This excellent book can be recommended to everybody who is interested in controllability and stabilizability of linear or nonlinear partical differential equations. It is certainly obligatory for all, who aim at doing research in this field.

This well written book by Jean-Michel Coron, one of the world leading experts in the field, enables the reader to enter the difficult subject and to understand the most important methods used here. A book like this was urgently needed. It is both textbook and research monography, and it also surveys the relevant state of the art. In all of its 13 chapters, the author proceeds by the same nice didactic principle: First, he explains the main idea by a fairly simple example, in general in terms of a linear or nonlinear ODE. After this step, the reader is prepared to better understand the more technical case of PDEs. Moreover, the book, its 3 parts, and all the chapters begin with a fluently written and instructive exposition of their main contents.

Part 1 of the book is devoted to the controllability linear control systems. It starts with a brief survey on classical concepts of linear finite-dimensional control theory, where also the well-known Hilbert uniqueness method (HUM) is explained for ODEs. Next, the authors turns over to linear PDEs and studies the problem of exact controllability (here to control a given state to another one) for the transport, the Korteweg-de Vries, and the wave equation. Motivated by the smoothing property of the heat equation, he introduces another concept of controllability, namely to reach a given trajectory from a given state. Also the Schrödinger equation is discussed.

Part 2 introduces three main concepts of nonlinear controllability – the return method, introduced by the author in 1992, the technique of quasistatic deformation, and the power series method. First, the control theory of nonlinear ODEs is briefly sketched, in particular the application of iterated Lie brackets. Then the controllability of nonlinear PDEs around an equilibrium is discussed under the assumption that the associated linearized equation is controllable. As examples, the Korteveg-de Vries equation, some hyperbolic equations and a nonlinear 1-D Schrödinger equation are investigated. Later, the author explains, why the application of iterated Lie brackets is less powerful for PDEs than for ODEs. Next, the three main methods mentioned above are explained and used; again, first for ODEs and next for PDEs.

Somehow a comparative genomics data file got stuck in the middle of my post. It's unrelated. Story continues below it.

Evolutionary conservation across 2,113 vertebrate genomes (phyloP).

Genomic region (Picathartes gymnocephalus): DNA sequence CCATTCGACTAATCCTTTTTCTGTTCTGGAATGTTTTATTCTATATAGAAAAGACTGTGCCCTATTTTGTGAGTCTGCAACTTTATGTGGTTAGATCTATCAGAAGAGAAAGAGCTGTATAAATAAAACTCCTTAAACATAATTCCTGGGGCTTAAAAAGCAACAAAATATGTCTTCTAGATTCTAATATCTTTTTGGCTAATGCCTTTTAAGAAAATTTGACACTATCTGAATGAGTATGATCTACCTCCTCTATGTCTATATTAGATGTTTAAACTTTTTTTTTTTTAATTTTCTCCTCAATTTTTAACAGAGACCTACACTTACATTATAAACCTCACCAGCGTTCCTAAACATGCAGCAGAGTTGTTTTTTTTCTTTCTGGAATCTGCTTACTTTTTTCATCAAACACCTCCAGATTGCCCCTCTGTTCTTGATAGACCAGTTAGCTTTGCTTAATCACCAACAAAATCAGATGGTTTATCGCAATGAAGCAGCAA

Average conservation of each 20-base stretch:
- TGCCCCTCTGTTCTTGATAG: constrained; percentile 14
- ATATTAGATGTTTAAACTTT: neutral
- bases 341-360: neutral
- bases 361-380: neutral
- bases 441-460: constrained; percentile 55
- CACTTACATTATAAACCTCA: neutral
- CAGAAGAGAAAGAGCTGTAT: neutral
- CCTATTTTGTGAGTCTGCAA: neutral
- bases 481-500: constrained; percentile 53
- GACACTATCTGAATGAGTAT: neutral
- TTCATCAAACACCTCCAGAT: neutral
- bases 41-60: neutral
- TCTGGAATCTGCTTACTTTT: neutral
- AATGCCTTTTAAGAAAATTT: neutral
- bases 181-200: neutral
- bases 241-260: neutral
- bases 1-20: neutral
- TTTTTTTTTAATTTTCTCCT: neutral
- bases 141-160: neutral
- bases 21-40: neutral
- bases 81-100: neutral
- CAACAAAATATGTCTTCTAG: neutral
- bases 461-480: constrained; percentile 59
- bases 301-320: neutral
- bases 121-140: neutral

Part 3 deals with stabilizability and feedback laws, mainly for the case of ODEs. In a first chapter, cases are handled, where a linearization at an equilibrium is helpful to deal with the nonlinear system. Hereafter, equations are studied, where the nonlinearity is really dominant and linearization is not able to stabilize the system. As remedies, discontinuous and time-varying feedback laws and the problem of output stabilization are sketched. Different ways to constructing stabilizing feedback laws are presented and explained by means of examples. While these topics are introduced for ODEs, the last chapter deals with applications to partial differential equations.

In two appendices, basic knowledge on semigroups of linear operators and some introduction to degree theory are provided. The references include more than 500 items and provide, together with the many hints on additional results and open problems in the former chapters, an excellent survey on the state of the art.

This excellent book can be recommended to everybody who is interested in controllability and stabilizability of linear or nonlinear partical differential equations. It is certainly obligatory for all, who aim at doing research in this field.

Reviewer: Fredi Tröltzsch (Berlin)

##### MSC:

93-02 | Research exposition (monographs, survey articles) pertaining to systems and control theory |

93B05 | Controllability |

49N35 | Optimal feedback synthesis |

93C20 | Control/observation systems governed by partial differential equations |

93B52 | Feedback control |

93D15 | Stabilization of systems by feedback |